Treasuries Finish Lower

Treasuries sank under pressure from profit taking after the better-than-expected jobless claims report

A mere 4,000 decline in initial jobless claims to 384,000 was sufficient to knock an overbought Treasuries for a loop Thursday. Indeed, even though few expect any significant changes monetary policy at next Tuesday's FOMC meeting, signs of even modest improvement in the labor market was excuse enough to take profits.

Treasuries actually started the day on good footing, helped by weakness in stocks on the heels of a 5% plunge in the Nikkei, a Washington Post article indicating the Fed will remain on hold, as well as hopes for a soft initial claims report.

Talk had been circulating through the market that claims could rise back to the 400,000 area. The post-data selling pressure met with little resistance and easily overcame some of the safe-haven demand out of stocks. And once stocks began to stabilize and recover into the afternoon, the long bond pierced several layers of support before bottoming just shy of 5.25%. Spread product also added to the pressure on Treasuries Thursday, as the Federal Home Loan Bank, Citigroup, and others added to the recent list of offerings.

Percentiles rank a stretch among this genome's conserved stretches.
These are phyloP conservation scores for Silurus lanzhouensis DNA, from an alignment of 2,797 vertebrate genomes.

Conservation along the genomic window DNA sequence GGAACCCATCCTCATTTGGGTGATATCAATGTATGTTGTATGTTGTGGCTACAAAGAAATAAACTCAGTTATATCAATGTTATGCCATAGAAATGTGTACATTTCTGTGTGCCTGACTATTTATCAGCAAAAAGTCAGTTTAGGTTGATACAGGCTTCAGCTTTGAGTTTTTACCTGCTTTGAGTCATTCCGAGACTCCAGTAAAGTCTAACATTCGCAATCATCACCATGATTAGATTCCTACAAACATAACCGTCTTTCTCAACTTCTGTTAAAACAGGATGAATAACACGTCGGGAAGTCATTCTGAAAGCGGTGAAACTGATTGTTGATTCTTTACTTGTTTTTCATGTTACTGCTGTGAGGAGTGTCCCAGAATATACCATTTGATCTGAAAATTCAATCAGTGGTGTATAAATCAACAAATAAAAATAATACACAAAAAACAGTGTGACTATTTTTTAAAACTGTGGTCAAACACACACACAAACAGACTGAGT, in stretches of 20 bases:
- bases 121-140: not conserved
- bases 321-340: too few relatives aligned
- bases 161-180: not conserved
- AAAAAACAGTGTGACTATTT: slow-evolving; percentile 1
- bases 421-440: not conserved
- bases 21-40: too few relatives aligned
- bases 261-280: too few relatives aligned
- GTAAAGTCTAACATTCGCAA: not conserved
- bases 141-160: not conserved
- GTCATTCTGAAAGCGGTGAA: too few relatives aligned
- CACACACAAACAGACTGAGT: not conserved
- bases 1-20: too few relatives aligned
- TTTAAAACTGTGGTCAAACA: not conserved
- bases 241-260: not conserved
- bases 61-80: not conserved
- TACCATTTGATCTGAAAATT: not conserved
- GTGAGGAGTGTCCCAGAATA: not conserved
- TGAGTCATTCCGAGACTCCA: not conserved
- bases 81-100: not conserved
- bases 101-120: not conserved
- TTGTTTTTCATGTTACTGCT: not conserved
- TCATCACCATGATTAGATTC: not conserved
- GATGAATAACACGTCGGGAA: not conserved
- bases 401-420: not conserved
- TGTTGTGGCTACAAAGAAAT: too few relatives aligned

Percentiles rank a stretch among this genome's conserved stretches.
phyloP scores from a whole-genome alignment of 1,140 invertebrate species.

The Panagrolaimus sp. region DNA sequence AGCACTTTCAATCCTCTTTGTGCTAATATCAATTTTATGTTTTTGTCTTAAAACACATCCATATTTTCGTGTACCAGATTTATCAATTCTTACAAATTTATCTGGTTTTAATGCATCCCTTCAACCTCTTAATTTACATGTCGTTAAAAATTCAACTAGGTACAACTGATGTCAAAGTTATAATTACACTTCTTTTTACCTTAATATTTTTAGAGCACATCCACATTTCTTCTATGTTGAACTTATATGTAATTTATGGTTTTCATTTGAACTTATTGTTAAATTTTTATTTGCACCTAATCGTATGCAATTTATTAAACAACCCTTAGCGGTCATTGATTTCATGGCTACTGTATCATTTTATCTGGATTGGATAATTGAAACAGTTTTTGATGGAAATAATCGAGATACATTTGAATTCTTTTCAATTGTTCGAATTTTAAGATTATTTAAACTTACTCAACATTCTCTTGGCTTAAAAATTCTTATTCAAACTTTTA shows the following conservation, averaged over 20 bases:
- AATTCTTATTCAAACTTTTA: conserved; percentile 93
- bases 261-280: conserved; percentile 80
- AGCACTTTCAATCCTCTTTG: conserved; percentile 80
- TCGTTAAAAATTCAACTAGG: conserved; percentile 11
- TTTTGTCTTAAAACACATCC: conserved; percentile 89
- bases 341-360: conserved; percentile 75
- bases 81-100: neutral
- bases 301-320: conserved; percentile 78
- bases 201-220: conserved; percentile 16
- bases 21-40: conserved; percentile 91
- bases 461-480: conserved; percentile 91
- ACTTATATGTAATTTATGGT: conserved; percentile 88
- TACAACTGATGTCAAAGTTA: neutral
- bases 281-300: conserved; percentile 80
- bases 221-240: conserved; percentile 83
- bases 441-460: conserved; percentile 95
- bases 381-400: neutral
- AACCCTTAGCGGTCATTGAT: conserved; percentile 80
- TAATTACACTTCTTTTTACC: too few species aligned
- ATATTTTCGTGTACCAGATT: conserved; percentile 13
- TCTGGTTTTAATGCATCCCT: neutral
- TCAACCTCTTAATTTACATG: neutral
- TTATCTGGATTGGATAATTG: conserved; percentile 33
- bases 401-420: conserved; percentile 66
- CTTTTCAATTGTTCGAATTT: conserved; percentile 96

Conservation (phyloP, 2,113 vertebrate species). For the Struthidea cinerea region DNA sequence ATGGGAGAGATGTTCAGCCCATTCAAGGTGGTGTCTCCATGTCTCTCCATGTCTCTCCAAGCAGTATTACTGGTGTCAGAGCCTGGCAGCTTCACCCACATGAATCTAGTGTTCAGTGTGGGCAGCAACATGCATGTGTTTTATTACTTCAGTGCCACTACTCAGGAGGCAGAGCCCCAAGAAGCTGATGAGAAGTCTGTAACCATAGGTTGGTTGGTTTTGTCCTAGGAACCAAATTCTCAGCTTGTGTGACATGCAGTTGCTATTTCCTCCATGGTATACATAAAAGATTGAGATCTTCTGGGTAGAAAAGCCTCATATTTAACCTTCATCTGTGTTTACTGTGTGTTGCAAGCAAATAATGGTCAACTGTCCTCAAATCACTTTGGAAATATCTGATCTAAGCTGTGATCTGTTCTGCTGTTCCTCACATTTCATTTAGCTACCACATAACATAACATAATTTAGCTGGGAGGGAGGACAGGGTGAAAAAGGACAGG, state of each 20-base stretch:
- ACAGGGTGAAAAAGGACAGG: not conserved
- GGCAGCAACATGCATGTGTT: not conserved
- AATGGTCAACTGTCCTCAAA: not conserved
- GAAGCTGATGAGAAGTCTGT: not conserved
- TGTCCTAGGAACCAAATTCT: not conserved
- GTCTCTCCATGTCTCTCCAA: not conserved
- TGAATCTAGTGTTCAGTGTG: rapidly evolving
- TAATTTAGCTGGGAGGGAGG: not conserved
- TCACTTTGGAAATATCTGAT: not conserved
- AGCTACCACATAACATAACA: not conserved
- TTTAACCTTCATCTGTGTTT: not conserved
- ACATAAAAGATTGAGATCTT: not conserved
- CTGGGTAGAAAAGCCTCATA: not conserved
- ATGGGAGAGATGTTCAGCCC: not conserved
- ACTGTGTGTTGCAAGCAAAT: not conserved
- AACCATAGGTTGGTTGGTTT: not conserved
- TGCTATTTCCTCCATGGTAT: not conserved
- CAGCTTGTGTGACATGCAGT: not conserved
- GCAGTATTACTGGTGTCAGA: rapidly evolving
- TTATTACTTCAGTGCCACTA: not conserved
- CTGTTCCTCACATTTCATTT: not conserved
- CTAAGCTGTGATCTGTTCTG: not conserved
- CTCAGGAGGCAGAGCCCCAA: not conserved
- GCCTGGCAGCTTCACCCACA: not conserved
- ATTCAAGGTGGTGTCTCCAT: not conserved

Curve steepening trades also weighed heavily on the bond, the underperformer on the day. The 2-year notes and 30-year bond spread widened out nearly 4 basis points to +340 basis points.

There are no significant data or events Friday. The highlight is comments from Fed Governor Bernanke, but he is widely expected to steer clear of monetary policy as he speaks at the Milton/Rose Friedman conference. Next week's lineup is sure to stir the market, however. The Treasury's 2-year note announcement will take center stage Monday, while the FOMC steals the spotlight on Tuesday.

On the data front, the docket kicks off with home sales on Monday, durables and consumer confidence are slated for Tuesday, and claims and GDP highlight Thursday. Next week finishes on a high note with personal income, consumer sentiment, and Chicago PMI data.

    Before it's here, it's on the Bloomberg Terminal. LEARN MORE